US Middle East envoy George Mitchell left Israel on Friday after apparently having failed to secure a key deal on Jewish settlements to pave the way for the resumption of stalled peace talks.
The former senator had spent the day shuttling between Israeli Prime Minister Benjamin Netanyahu and Palestinian president Mahmud Abbas, after meeting both leaders earlier this week.
A second meeting with Netanyahu aimed at getting Israel to agree to a moratorium on settlements ended just hours before the start of the Jewish New Year at sunset, an Israeli official said, speaking on condition of anonymity.
“It appears the gaps between us and the Palestinians are still there,” the official said, declining to comment further.
Mitchell has been trying to wrest a compromise on the thorny issue that would have led to a three-way meeting among Netanyahu, Abbas and US President Barack Obama on the sidelines of next week’s UN General Assembly.
The Israeli official said Netanyahu was still willing to participate in a New York summit, but without the settlement deal that seemed unlikely.
“There will be no resumption of talks before the settlement building is stopped,” Palestinian negotiator Saeb Erakat told AFP after Mitchell left.
“Mitchell told us he did not reach an agreement with the Israelis on freezing settlements,” Erakat told reporters earlier after Mitchell held talks with Abbas in the occupied West Bank.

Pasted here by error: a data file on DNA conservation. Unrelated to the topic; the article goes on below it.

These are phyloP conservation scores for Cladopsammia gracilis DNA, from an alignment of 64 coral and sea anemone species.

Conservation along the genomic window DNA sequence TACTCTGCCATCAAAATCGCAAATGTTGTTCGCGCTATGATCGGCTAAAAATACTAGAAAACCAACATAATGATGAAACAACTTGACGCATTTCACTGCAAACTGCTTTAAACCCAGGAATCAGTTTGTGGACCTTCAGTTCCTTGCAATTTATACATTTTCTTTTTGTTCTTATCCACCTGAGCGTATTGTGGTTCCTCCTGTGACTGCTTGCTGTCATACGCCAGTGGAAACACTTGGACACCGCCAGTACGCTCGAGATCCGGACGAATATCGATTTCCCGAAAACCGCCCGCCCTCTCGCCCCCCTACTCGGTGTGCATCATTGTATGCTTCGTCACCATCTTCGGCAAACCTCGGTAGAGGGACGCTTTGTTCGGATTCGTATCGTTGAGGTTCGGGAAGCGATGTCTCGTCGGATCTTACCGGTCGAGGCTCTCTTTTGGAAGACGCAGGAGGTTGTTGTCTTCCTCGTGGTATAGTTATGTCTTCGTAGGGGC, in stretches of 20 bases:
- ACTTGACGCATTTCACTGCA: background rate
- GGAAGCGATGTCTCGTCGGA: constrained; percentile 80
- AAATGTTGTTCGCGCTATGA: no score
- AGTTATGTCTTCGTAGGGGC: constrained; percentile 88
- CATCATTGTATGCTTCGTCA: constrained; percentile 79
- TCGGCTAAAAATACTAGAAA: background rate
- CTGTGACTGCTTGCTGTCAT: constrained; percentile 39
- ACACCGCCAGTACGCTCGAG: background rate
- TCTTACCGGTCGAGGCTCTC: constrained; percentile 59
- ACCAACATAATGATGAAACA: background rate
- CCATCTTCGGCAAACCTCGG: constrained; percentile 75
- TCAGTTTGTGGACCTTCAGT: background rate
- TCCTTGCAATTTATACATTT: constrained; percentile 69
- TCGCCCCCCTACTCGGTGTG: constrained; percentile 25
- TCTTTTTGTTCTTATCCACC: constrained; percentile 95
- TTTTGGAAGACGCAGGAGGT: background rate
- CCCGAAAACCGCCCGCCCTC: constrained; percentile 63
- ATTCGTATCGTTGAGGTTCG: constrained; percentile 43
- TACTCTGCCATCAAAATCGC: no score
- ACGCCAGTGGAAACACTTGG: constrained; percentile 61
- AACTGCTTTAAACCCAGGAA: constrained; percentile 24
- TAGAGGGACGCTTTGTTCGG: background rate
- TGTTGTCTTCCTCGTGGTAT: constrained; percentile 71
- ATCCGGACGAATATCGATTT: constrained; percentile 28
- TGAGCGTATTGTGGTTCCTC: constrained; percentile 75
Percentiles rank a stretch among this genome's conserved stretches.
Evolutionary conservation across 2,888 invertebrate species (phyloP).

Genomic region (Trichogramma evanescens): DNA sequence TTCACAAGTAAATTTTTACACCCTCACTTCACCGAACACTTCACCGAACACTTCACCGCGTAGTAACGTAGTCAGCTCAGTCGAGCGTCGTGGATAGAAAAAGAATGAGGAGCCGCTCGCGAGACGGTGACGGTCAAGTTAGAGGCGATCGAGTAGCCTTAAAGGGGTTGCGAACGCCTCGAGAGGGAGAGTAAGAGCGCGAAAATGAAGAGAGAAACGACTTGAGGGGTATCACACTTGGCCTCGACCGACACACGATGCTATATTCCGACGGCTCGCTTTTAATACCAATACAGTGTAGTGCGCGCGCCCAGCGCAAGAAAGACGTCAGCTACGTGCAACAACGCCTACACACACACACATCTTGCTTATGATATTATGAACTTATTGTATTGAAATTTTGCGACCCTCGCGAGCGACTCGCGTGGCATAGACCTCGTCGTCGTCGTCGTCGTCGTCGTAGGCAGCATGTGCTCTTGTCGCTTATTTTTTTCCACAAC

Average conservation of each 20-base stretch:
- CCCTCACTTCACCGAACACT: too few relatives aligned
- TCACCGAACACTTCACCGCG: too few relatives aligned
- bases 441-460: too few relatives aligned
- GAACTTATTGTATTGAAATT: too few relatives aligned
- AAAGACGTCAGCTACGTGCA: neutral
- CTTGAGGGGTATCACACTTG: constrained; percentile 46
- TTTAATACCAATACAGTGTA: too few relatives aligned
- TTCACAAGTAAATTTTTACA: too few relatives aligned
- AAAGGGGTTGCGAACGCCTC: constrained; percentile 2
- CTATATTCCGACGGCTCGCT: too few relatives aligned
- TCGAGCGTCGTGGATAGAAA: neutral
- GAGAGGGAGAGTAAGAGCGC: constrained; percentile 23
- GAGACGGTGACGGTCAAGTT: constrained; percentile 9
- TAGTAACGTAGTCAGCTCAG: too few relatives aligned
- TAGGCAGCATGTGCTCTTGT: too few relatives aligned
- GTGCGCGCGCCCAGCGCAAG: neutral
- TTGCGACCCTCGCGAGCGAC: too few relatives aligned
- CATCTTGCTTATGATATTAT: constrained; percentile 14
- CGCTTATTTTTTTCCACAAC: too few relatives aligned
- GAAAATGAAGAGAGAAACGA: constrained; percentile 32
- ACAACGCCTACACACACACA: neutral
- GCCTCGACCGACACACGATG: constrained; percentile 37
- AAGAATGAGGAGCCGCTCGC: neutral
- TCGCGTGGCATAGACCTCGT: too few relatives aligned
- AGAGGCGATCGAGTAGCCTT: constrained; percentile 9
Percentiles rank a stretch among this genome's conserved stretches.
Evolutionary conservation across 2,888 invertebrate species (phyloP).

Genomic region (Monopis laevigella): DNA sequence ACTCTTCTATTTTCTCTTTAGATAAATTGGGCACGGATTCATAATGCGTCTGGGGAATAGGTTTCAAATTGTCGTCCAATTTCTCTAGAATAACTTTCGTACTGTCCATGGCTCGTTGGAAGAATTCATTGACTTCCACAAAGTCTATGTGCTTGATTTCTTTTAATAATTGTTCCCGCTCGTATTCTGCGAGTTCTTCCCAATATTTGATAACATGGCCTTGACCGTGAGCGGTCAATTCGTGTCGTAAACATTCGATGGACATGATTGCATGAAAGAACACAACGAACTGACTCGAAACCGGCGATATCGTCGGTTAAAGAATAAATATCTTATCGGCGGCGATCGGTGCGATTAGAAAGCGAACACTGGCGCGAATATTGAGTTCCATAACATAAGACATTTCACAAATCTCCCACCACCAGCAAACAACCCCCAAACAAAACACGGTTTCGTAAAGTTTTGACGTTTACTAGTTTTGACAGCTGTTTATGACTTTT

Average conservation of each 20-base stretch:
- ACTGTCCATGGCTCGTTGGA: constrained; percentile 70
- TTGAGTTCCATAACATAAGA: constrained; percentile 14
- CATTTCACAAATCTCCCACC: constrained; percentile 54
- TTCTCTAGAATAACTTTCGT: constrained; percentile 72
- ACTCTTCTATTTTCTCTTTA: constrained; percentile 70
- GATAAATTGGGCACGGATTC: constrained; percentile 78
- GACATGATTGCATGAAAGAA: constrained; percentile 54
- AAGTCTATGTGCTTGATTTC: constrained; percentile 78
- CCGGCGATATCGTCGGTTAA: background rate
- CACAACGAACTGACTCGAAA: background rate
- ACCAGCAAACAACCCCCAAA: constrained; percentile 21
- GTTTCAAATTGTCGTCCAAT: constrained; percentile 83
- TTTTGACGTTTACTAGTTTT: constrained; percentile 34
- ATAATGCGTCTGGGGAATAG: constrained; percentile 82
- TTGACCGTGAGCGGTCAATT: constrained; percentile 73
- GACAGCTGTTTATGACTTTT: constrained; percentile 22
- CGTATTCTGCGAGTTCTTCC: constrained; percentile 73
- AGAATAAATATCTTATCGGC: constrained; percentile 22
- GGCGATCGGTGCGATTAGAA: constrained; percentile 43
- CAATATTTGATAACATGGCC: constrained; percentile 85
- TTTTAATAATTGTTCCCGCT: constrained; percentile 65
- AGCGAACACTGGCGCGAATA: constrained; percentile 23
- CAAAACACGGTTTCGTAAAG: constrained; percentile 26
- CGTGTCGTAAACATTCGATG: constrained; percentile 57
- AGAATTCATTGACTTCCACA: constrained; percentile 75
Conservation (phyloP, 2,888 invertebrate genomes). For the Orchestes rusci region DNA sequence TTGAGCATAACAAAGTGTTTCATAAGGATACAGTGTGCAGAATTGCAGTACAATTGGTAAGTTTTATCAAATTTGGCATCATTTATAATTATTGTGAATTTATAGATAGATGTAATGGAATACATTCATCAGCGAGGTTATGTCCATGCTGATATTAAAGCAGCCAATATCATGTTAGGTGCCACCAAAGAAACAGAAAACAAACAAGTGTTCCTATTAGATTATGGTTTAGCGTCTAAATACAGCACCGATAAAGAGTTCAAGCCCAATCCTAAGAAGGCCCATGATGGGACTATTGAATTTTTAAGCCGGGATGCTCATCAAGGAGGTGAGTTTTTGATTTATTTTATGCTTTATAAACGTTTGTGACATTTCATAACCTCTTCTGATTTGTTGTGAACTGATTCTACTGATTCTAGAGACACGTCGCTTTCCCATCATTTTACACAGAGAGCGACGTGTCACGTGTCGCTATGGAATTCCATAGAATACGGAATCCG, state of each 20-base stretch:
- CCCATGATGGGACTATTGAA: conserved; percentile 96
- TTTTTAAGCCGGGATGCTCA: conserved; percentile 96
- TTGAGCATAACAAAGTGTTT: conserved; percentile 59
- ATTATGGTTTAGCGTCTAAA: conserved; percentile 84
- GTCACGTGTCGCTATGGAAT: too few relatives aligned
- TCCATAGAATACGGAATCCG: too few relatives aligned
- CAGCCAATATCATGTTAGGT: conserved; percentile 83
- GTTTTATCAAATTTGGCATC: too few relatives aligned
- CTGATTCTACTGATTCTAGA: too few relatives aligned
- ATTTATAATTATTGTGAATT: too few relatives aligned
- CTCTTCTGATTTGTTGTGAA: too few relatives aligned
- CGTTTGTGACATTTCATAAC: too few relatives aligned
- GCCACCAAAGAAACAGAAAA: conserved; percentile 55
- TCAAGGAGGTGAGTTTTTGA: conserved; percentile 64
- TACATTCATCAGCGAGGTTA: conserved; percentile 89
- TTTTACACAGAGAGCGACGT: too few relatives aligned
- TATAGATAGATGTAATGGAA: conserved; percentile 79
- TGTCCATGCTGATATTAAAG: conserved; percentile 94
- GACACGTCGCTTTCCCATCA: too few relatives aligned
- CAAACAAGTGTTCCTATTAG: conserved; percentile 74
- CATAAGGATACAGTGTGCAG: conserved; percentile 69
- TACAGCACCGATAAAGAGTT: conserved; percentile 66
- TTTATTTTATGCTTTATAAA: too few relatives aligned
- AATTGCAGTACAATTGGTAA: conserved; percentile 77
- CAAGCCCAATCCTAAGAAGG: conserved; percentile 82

He had been aiming to get some kind of an Israeli moratorium that would be acceptable to the Palestinians and enable the resumption of peace talks that were suspended in late December.
Netanyahu has rebuffed US calls to freeze settlement construction in the West Bank, including annexed east Jerusalem, and Palestinians are sticking to their demand for such a halt before negotiations can resume.
Abbas told Mitchell “the issue of a settlement halt is not up for compromise,” Erakat said.
Mitchell, who was involved in brokering the 1998 Good Friday agreements that ended decades of strife in Northern Ireland, was due to continue his efforts to find the elusive compromise before the UN meeting.
“We hope that a comprehensive agreement on all issues can be found and senator Mitchell is deploying all his efforts toward that end,” Erakat said.
Mitchell has been in the region for nearly a week, urging all parties to “take responsibility” for peace amid US efforts to secure a comprehensive regional deal to resolve the decades-old Arab-Israeli conflict.
On Monday, Netanyahu repeated he had no intention of implementing a complete settlement freeze, saying any halt would be temporary, would not extend to east Jerusalem and would exclude some 2,500 units already under construction.
Mitchell said at the start of his latest tour that the United States shared a “sense of urgency” for peace talks to resume before the end of September.
Standing in the way are Jewish settlements on occupied Palestinian land — home to half a million Israelis, viewed as illegal by the international community, and a key obstacle to reaching a peace deal.
Obama’s administration has been working towards a comprehensive peace package that would see Israel strike deals with the Palestinians, Syria and Lebanon, and Arab countries normalise relations with the Jewish state.
Israelis and Palestinians resumed negotiations in November 2007 after a nearly seven-year hiatus, but the talks made little visible progress and were suspended in late December after Israel launched its war in the Hamas-run Gaza Strip.